AURORA | A smattering of new oil and gas regulations giving priority to environmental well-being and safety are quietly making their way through city government, and lawmakers could sign off on new rules in the coming months.
The city’s Oil and Gas Division and its chief Jeffrey Moore penned a draft of would-be regulations released last month that prioritize — for the first time — public health, safety, wildlife and environmental impacts for drilling sites, pipelines and other aspects of oil and gas extraction.
“There’s been tremendous progress made,” said Sonia Skakich-Scrima, a longtime activist and co-founder of What the Frack Arapahoe.
The city council will have to sign off on any of the new rules Moore helped develop with public input from environmentalists and oil and gas trade groups diametrically opposed on the thorny issue. He said lawmakers will likely get a first look in February or March.
The Oil and Gas Division released the draft rules in late December. They add the new environmental priority and a few notable additions to regulations mostly written in 2019.
If approved, the city would require operators to drill groundwater monitoring wells and routinely test whether developments are polluting underground aquifers providing drinking water for residents across the Front Range.
“Protecting water quality is one of the most important things that we can do,” Moore told the Sentinel.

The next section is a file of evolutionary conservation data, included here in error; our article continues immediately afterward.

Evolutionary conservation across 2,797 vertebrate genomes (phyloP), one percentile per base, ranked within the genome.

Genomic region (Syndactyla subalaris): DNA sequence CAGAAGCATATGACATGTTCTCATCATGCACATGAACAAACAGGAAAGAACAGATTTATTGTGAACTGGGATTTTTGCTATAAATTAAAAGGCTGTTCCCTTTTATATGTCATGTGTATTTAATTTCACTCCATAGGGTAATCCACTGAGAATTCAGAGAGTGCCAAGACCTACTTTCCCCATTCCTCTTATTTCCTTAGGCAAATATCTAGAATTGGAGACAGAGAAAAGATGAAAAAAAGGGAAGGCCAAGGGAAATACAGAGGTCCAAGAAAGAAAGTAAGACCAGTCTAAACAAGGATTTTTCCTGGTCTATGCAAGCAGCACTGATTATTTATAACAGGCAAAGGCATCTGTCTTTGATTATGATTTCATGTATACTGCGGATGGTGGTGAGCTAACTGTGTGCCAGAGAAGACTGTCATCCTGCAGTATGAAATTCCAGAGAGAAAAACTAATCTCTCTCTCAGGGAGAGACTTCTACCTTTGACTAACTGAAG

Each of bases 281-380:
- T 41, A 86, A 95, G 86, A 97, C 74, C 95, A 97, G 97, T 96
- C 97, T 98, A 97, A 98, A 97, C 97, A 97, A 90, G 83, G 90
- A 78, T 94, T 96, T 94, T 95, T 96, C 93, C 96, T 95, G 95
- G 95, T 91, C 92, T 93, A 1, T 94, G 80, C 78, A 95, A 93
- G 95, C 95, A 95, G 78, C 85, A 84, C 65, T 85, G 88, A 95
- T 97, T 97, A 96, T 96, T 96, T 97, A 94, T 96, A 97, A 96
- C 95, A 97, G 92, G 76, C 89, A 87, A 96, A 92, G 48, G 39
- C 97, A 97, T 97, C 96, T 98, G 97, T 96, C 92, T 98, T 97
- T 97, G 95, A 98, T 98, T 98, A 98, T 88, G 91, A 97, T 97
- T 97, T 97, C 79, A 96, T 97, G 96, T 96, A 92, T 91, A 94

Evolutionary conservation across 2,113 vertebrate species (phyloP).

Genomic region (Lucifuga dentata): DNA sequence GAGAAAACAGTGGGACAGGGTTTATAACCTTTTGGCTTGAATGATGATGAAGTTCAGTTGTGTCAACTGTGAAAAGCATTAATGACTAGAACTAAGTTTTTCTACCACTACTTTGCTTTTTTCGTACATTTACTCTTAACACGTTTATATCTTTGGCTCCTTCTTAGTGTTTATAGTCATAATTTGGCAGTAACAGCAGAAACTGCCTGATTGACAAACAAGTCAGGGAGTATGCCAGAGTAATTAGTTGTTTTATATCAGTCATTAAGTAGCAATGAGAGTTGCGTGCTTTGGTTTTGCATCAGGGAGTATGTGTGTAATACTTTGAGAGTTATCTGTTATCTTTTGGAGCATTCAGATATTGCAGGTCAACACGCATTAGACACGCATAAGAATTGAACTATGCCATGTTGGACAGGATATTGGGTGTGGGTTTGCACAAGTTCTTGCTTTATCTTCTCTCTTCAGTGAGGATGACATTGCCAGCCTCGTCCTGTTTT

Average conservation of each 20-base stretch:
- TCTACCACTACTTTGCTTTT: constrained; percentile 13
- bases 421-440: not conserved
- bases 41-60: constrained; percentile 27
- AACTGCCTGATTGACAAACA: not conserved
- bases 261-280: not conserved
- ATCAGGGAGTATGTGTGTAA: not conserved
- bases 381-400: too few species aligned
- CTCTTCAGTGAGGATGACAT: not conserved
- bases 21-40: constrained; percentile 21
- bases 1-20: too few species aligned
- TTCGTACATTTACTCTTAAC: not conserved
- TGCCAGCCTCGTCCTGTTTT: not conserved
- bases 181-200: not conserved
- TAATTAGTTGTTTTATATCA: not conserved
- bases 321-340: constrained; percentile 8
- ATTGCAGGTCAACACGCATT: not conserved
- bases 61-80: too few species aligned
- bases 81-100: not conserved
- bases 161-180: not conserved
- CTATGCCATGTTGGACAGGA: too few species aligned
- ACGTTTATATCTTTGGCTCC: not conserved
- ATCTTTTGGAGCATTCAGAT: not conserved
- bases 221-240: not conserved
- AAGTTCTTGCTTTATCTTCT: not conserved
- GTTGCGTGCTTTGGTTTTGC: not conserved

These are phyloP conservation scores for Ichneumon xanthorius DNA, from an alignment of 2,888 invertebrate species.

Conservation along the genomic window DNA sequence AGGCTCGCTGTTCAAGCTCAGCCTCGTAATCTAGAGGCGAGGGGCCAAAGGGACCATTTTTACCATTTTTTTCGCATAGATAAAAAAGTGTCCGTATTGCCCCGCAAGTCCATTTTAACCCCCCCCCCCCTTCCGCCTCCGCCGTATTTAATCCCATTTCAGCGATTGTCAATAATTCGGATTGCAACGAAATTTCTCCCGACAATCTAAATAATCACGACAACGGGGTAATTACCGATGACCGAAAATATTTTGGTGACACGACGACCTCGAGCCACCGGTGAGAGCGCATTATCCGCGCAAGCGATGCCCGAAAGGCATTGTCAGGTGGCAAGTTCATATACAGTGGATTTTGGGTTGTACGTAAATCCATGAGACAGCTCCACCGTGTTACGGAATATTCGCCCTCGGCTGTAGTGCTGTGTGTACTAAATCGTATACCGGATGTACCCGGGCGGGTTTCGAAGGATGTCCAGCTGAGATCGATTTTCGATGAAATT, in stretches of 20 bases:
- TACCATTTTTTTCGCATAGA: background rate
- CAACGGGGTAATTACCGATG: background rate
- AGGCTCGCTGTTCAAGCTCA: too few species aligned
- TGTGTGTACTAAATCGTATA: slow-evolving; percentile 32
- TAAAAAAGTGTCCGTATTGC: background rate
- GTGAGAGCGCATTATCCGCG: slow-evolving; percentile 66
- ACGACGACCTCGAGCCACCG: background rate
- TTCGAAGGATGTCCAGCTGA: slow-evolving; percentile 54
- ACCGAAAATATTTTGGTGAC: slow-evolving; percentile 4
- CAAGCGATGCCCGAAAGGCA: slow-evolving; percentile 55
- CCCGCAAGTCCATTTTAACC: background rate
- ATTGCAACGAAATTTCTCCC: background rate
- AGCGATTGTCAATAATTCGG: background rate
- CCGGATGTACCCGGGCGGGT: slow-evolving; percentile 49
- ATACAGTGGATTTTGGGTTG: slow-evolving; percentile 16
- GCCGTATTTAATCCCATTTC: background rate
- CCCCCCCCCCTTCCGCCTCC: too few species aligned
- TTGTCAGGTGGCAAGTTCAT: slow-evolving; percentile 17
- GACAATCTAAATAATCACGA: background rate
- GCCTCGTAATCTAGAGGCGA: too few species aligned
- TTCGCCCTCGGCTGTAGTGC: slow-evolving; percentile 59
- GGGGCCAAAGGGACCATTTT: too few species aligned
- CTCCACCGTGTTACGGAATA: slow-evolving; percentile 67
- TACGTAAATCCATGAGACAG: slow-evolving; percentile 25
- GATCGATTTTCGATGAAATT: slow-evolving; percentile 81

Companies would have to prove that they’re financially sound and able to abide by the city’s regulations. They’d also have to disclose past instances of rules violations in the previous three years.
The items are nods to the shaky ground many oil and gas operators stand on. Several Denver-based companies including Extraction Oil and Gas, a major player in Aurora, went bankrupt last year during a rough patch for the industry.
And along with more protections for residents and the environment, the regulations themselves could be revised in the future.
That’s a departure from the city’s current policy. The city regulates oil and gas activities through two operator agreements that were set in stone — over the objections of activists, including Skakich-Scrima — amid a boon for drillers that began in 2019 and continues despite the pandemic.
Those broad agreements created air quality monitoring guidelines, rules for heavy trucks damaging roads and more. They’ll continue to govern the drilling sites and pipelines already in the city. The new rules would apply to all new developments within city limits.
Moore said about 95% of the new draft rules are old parameters included in those two operator agreements.
Councilmember Dave Gruber noted that fact. He said some of the new items were originally debated in a city oil and gas commission he co-chaired with Nicole Johnston to craft the operator agreements.
“I don’t see these as a sea change at all,” he said.
Johnston, meanwhile, sees the planned additions as more robust.
By pledging to protect the environment and public health, the new rules would follow Senate Bill 181, a 2019 overhaul of state government’s approach to oil and gas government. The law allows local governments such as Aurora to write its own, tougher regulations.